Many people may assume that Amul kool uses actual Kesar, badam or elaichi among it’s drinks, but unfortunately, that’s not the case.

Amul kool uses a different types of artificial flavors among its drinks to provide an authentic taste.

For example, Amul kool Kesar does not use actual Kesar but a lab-made flavor that tastes like Kesar. This is the same with other flavors too.

While there is no strong evidence that artificial flavors are bad for health, they can cause health issues in people who are sensitive to them.

In children, artificial flavors may cause hyperactivity or behavioural issues[3][4].

6. Skin problems

The combination of dairy with a high amount of sugar can increase the risk of skin problems for you.

This is because foods with high sugar generally have a high glycemic load. Studies have shown that eating too many foods with high glycemic load can cause skin problems such as decreased skin elasticity, acne, rashes, and wrinkles[5].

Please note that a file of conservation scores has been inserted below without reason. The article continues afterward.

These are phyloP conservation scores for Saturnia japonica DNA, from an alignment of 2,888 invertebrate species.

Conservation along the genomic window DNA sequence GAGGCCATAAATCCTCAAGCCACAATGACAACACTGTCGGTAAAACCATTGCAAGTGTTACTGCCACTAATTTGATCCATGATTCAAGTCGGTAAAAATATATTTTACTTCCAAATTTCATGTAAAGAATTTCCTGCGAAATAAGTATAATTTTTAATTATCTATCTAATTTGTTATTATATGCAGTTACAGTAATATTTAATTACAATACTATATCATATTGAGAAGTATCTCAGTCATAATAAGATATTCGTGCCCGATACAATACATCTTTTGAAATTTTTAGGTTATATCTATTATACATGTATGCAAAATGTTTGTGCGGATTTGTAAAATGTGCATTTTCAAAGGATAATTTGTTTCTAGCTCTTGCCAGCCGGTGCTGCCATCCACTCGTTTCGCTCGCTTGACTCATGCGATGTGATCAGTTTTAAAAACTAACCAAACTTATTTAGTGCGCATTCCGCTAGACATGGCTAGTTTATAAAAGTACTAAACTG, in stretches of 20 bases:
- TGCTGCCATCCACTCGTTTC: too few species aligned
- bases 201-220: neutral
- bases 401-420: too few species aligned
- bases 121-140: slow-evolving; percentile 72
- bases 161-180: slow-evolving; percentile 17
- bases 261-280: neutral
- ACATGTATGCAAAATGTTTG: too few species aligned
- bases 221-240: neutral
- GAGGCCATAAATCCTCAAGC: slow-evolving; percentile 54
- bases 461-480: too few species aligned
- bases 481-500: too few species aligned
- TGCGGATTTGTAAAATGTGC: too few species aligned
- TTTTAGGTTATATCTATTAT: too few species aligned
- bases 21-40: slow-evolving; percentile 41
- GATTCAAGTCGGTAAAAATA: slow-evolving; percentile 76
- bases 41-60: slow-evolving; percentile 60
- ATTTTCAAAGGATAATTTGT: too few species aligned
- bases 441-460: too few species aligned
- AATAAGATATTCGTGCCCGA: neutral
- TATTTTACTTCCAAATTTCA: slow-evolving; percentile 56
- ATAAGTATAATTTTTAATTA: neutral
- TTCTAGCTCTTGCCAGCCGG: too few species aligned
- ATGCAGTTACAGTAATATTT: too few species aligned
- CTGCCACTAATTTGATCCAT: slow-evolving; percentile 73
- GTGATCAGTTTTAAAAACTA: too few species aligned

Final words

Amul Kool is shown in the ads as it is the only healthy drink your need to enjoy your life, but in reality, it is not good for your health.

If you consume in excess, the high sugar content in it will take little time to give extra weight to your feet.

“Keep your body moving” is what the new ad from Amul kool says, and they are right. If you want to offset the sugar content that comes with Amul kool, you really need to keep moving.

In addition, it comes with many artificial additives, including flavors and colors, which can result in unexpected health issues in the future.

Furthermore, If you have diabetes, migraine, asthma, allergies or any chronic disease, it is best to avoid Amul kool.

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Yatender

Yatender

Yatender is the founder of investohealth.com, which is a health and wellness blog. He is passionate about writing, health and helping people. He believes that everything can be possible if you put your heart in it. He is always open to queries and suggestions for his articles, you can connect with him on his social media platforms.